Import AI 217: Deepfaked congressmen and deepfaked kids; steering GPT3 with GeDi; Amazon’s robots versus its humans

Amazon funds AI research center at Columbia:
Amazon is giving Columbia University $1 million  a year for a new research center, for the next five years. Investments like this typically function as:
a) a downpayment on future graduates, which Amazon will likely gain some privileged recruiting opportunities toward.
b) a PR/Policy branding play, so when people say ‘hey why are you hiring everyone away from academia’, Amazon can point to this

Why this matters: Amazon is one of the quieter big tech companies with regard to its AI research; initiatives like the Columbia grant could be a signal Amazon is going to become more public about its efforts here.
  Read more: Columbia Engineering and Amazon Announce Creation of New York AI Research Center (Columbia University blog)

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Salesforce makes it easier to steer GPT3:
…Don’t say that! No, not that either. That? Yes! Say that!..
Salesforce has updated the code for GeDi to make it work better with GPT3. GeDi, short for Generative Discriminator, is a technique to make it easier to steer the outputs of large language models towards specific types of generations. One use of GeDi is to intervene on model outputs that could display harmful or significant biases about a certain set of people.

Why this matters: GeDi is an example of how researchers are beginning to build plug-in tools, techniques, and augmentations, that can be attached to existing pre-trained models (e.g, GPT3) to provide more precise control over them. I expect we’ll see many more interventions like GeDi in the future.
  Read more: GeDi: Generative Discriminator Guided Sequence Generation (arXiv).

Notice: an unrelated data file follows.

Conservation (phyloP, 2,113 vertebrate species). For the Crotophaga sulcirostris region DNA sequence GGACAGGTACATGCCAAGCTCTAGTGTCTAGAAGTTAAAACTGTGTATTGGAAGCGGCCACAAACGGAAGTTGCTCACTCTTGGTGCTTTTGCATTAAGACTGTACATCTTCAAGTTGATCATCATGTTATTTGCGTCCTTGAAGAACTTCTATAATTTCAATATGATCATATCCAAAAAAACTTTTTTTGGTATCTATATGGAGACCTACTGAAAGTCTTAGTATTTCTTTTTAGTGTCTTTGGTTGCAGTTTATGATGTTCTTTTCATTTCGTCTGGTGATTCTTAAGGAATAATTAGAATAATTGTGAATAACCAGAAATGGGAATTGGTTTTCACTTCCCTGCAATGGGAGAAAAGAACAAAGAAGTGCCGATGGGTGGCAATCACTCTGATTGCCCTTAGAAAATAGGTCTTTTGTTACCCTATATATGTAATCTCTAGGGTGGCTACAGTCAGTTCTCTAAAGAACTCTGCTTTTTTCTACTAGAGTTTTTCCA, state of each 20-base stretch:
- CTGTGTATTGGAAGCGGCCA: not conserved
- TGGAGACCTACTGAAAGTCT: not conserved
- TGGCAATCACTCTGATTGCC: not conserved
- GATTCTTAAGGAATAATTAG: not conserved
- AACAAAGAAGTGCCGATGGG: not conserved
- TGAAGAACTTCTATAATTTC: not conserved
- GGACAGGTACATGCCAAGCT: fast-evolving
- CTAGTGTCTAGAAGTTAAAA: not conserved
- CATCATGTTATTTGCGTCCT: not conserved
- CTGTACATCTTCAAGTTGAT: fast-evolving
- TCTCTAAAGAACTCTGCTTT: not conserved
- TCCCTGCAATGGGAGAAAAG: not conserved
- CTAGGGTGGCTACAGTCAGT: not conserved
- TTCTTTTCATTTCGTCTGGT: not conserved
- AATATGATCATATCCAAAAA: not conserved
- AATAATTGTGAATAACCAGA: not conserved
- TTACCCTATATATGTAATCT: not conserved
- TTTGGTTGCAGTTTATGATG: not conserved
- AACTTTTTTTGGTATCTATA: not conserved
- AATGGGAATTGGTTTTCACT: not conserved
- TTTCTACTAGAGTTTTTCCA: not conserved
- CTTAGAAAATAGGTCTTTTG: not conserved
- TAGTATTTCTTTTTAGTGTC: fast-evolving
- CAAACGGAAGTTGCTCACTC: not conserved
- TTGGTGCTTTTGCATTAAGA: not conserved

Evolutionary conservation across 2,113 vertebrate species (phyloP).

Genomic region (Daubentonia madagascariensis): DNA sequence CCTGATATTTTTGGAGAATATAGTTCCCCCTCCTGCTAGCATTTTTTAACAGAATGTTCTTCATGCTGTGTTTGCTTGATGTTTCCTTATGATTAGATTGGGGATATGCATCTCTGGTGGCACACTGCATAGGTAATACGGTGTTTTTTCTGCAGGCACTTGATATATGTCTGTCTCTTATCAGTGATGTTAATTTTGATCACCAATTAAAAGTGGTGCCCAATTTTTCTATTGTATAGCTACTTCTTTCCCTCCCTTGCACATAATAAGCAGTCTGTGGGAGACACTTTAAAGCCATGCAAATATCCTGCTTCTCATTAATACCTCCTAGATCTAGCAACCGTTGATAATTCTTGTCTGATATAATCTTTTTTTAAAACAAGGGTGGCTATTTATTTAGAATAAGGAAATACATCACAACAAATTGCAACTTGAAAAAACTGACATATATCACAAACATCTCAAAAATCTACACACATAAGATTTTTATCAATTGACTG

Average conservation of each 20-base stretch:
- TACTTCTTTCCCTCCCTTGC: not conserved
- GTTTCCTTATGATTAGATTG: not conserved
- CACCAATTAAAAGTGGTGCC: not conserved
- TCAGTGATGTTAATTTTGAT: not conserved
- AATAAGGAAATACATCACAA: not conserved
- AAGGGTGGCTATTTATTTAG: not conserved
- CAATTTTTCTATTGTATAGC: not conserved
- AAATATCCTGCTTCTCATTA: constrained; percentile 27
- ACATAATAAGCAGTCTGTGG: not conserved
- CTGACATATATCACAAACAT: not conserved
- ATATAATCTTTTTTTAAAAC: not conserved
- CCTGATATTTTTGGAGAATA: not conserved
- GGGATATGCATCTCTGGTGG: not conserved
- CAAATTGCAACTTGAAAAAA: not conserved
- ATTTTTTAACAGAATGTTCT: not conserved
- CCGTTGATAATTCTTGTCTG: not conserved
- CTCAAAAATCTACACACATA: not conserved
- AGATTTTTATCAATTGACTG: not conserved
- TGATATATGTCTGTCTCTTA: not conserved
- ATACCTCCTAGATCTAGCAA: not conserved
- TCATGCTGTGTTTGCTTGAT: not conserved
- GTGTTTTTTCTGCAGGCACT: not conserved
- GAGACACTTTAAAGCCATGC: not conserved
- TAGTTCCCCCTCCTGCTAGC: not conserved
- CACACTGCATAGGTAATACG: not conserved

Get the code – including the GPT3 support (Salesforce, GitHub).

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Twitter: One solution to AI bias? Use less AI!
…Company changes strategy following auto-cropping snafu…
Last month, people realized that Twitter had implemented an automatic cropping algorithm for images on the social network that seemed to have some aspects of algorithmic bias – specifically, under certain conditions the system would reliably automatically show Twitter uses pictures of white people rather than black people (when given a choice). Twitter tested its auto-cropping system for bias in 2018 when it rolled it out (though crucially, didn’t actually publicize its bias tests), but nonetheless it seemed to fail in the wild.

What went wrong? Twitter doesn’t know: “While our analyses to date haven’t shown racial or gender bias, we recognize that the way we automatically crop photos means there is a potential for harm. We should’ve done a better job of anticipating this possibility when we were first designing and building this product”, it says.

The solution? Less ML: Twitter’s solution to this problem is to use less ML and to give its users more control over how their images appear. “Going forward, we are committed to following the “what you see is what you get” principles of design, meaning quite simply: the photo you see in the Tweet composer is what it will look like in the Tweet,” they say.
  Read more: Transparency around image cropping and changes to come (Twitter blog).

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Robosuite: A simulation framework for robot learning:
Researchers with Stanford have built and released Robosuite, robot simulation and benchmark software based on MuJoCo. Robosuite includes simulated robots from a variety of manufacturers, including: Baxter, UR5e, Kinova3, Jaco, IIWA, Sawyer, and Panda.

Tasks: The software includes several pre-integrated tasks, which researchers can test their robots against. These include:Block Lifting; block stacking; pick-and-place; nut assembly; door opening; table wiping; two arm lifting; two arm peg-in-hole; and a two arm handover.